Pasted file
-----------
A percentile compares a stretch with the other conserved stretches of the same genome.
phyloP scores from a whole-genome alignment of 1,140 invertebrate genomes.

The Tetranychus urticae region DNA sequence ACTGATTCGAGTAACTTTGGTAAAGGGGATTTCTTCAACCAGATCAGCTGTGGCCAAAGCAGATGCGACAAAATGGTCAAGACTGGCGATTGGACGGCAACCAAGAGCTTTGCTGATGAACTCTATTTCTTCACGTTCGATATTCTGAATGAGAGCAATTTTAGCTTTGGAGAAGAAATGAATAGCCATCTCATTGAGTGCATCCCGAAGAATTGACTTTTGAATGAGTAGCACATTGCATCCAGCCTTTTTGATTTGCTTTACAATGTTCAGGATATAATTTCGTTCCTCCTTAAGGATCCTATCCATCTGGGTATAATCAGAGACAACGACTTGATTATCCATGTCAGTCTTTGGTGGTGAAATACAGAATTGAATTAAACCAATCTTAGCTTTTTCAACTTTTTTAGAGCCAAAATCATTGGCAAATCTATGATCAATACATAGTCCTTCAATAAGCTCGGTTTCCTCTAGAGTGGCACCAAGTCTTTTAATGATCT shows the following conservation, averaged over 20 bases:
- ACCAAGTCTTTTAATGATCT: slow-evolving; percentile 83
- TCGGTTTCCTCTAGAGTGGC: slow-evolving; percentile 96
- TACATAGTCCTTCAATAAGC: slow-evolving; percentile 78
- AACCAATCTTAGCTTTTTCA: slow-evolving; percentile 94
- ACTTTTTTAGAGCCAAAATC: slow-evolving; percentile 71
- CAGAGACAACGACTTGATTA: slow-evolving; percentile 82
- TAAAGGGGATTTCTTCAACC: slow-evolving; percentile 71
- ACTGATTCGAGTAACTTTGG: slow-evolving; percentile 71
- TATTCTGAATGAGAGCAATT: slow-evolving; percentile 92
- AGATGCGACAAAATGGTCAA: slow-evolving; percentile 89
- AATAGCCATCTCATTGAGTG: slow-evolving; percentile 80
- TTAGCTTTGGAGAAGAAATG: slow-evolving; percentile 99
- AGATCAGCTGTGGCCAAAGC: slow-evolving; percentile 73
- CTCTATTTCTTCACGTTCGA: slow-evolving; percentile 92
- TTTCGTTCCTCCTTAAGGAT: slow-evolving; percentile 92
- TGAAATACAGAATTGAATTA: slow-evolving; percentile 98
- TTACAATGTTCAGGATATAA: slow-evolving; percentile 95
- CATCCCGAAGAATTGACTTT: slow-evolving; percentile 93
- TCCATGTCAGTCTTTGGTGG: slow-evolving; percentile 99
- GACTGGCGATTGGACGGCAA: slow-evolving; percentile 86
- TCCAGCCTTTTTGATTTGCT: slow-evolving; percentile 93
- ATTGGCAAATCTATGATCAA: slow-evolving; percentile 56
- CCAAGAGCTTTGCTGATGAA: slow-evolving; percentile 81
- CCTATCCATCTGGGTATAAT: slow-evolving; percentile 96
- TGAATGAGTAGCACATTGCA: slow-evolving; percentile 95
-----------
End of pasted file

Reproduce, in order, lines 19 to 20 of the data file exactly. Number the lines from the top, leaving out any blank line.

- TGAAATACAGAATTGAATTA: slow-evolving; percentile 98
- TTACAATGTTCAGGATATAA: slow-evolving; percentile 95